A final practical consideration for businesses either currently managing or planning to manage their data in the cloud is that regulation of this field is by no means cohesive. While privacy laws generally may mirror each other regardless of jurisdiction, relying upon them to dictate how cloud computing will be addressed from a legal perspective simply is not realistic at the moment. In fact, it appears unlikely that there will be distinct, standalone laws for cloud technologies. It is more likely that these will be touched on in a variety of regulations that focus on adjacent considerations. In Europe, the EU after GDPR is regulating data-related areas almost by subject.

The Digital Markets Act, Digital Services Act, eCookie Directive, Data Act, and several others are all designed to cover interconnected areas of data privacy. In the United States, new comprehensive state laws, such as CCPA, CPRA, and CDPA, are joining existing sectoral regulations like HIPAA and GLBA. Companies should therefore not necessarily wait until one of these new laws addresses cloud computing specifically. Instead, the initiative really lies with them, and this refers both to the effort to preemptively be as compliant as possible and to consider the implications of operating in certain jurisdictions.

Where feasible, it may be wise to avoid doing business in places where the local authorities have strict laws whose aim is perhaps to penalize companies rather than address legitimate privacy concerns. The high monetary fines and extremely short remediation periods in Chinese privacy law make no exceptions, not even for Chinese companies.[19] By taking these factors into account, businesses may find themselves better equipped to handle regulatory obligations as they evolve and inevitably become pertinent.



Cloud computing is permanently changing the way businesses manage data. There will likely be no future in which organizations do not view it as a necessary part of business operations. As such, it will naturally be subject to regulation in one form or another, even if that form is only one from which businesses can only ever draw inferences or suggestions on how to obey the law.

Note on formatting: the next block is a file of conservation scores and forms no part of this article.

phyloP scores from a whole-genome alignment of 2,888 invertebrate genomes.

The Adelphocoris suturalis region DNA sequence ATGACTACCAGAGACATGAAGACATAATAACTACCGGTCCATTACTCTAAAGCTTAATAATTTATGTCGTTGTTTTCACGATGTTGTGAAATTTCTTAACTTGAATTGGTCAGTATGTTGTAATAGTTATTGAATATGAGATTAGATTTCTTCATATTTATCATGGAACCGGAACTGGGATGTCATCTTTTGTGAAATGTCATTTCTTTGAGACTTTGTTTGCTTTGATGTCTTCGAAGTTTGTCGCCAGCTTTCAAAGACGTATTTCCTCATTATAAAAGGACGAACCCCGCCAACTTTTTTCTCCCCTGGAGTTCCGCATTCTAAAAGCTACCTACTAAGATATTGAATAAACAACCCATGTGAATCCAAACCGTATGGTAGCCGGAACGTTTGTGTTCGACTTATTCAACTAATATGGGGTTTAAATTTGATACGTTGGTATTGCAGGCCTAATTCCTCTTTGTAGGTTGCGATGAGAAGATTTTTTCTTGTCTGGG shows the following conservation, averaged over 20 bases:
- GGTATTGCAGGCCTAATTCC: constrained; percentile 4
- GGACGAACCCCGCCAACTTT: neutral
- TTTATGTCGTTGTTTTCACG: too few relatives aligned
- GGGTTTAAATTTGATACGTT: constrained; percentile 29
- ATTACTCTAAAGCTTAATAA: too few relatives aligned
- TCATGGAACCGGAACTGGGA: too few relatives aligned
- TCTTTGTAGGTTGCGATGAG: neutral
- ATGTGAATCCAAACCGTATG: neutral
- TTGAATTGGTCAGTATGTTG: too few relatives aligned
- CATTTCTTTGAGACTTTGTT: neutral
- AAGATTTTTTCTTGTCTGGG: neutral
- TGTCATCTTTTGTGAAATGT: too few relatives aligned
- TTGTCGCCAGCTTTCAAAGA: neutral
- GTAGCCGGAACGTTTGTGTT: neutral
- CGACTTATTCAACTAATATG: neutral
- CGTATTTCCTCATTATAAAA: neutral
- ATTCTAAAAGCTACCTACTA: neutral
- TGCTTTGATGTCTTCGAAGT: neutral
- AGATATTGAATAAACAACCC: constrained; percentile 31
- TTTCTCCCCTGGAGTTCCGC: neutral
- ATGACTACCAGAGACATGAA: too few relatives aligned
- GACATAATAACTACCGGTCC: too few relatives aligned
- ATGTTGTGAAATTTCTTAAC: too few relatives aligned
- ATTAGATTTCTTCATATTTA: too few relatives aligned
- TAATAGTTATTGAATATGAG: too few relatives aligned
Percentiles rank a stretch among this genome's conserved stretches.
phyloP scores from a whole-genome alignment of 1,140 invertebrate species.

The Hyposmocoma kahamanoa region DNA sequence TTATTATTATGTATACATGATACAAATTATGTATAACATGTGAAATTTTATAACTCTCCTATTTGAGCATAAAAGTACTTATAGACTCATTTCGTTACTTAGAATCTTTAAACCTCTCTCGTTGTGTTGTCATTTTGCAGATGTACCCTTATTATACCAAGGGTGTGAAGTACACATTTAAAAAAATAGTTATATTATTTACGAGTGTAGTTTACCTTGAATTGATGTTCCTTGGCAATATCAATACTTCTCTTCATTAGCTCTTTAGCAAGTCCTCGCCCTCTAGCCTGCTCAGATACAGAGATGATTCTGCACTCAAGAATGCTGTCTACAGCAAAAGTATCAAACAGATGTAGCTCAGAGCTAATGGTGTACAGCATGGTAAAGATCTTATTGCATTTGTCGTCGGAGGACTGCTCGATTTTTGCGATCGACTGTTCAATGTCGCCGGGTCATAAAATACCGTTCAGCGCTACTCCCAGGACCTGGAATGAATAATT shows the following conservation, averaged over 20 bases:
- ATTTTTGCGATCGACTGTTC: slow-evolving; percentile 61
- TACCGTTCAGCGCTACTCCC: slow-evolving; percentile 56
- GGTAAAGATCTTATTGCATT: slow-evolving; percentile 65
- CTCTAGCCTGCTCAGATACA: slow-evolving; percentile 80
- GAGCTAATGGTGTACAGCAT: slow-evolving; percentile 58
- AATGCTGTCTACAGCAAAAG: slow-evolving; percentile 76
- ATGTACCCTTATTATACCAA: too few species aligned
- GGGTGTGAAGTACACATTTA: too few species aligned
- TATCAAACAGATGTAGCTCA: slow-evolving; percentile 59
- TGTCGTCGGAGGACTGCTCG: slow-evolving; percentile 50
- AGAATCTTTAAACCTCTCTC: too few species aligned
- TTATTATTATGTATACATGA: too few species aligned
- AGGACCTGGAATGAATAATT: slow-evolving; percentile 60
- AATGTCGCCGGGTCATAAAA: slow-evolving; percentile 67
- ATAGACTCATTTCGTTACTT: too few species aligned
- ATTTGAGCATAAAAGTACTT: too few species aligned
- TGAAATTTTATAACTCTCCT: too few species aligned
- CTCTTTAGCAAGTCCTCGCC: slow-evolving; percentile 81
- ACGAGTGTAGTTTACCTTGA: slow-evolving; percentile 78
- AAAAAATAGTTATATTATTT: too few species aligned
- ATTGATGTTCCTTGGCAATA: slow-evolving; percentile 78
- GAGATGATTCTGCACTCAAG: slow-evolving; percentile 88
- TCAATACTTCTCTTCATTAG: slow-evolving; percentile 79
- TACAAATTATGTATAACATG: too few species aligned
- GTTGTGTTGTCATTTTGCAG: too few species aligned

Companies can prepare by approaching compliance with potential cloud computing regulations with the same attitude they adopt for existing comprehensive privacy laws. They can ensure, for example, that their cloud service provider only transfers data to locations with data protection regimes equivalent to the national one. They can treat the use of a CSP the same way they would treat the use of traditional IT methods for data management, by presuming that cloud computing demands full compliance with any relevant privacy legislation. Finally, they can tailor their business models and data management strategies to the locale by assessing the sensibility of using cloud services in more restrictive countries.

In the absence of a standardized framework, and even despite more defined regulations worldwide, such as GDPR, companies should still go through the process of rationalizing requirements based on their obligations under applicable laws, their business objectives, their strategy, their priorities, and create their own framework for implementing and enhancing an approach that is sustainable and scalable.

[1] Max Lutze is a lawyer and an Associate in the Privacy & Data Protection practice at Grant Thornton LLP.

[2] The Upwork Team, Upwork (Sept. 7, 2021),

[3] Cloud Computing Study 2022, Foundry (Apr. 6, 2022),

[4] Id.

[5] Russia Cyber Threat Overview and Advisories, Cybersecurity & Infrastructure Security Agency,

[6] Cloud Security Alliance Sets Countdown Clock to Quantum, Cloud Security Alliance (Mar. 9, 2022),

[7] Todd Liao, Navigating China’s Data Protection Laws, Morgan Lewis (Mar. 1, 2022),

[8] DigiChina, Translation: Data Security Law of the People’s Republic of China (Effective Sept. 1, 2021), DigiChina (June 29, 2021),

[9] Personal Data Protection Commission, Advisory Guidelines on the PDPA for Selected Topics 17 May 2022, Personal Data Protection Commission (May 7, 2022),

[10] Id.

[11] Regulation (EU) 2016/679 of the European Parliament and of the Council of 27 April 2016 on the protection of natural persons with regard to the processing of personal data and on the free movement of such data, and repealing Directive 95/46/EC (General Data Protection Regulation) [2016] OJ L 119/1.

[12] Alex Tolsma, GDPR and the Impact on Cloud Computing, Deloitte,

[13] Luca Bertuzzi, Is Data Localization Coming to Europe?, International Association of Privacy Professionals (Aug. 23, 2022),

[14] Axel Spies et al., EU Commission Begins Process to Adopt Adequacy Decision for EU-US Data Privacy Framework, Morgan Lewis (Dec. 15, 2022),

[15] Peter Church & Caitlin Potratz Metcalf, U.S. CLOUD Act and GDPR – Is the Cloud Still Safe?, Linklaters (Sept. 13, 2019),

[16] Impact of GDPR on Cloud Service Providers, Fortra (May 23, 2021),

[17] Supra note 10.

[18] Vincent Voci et al., Issue Briefing: The European Union’s Proposed Cybersecurity Certification Scheme for Cloud Services (EUCS), U.S. Chamber of Commerce (Dec. 5, 2022),

[19] InCountry Staff, China’s New Personal Information Protection Law Raises the Stakes, InCountry (Aug. 26, 2021),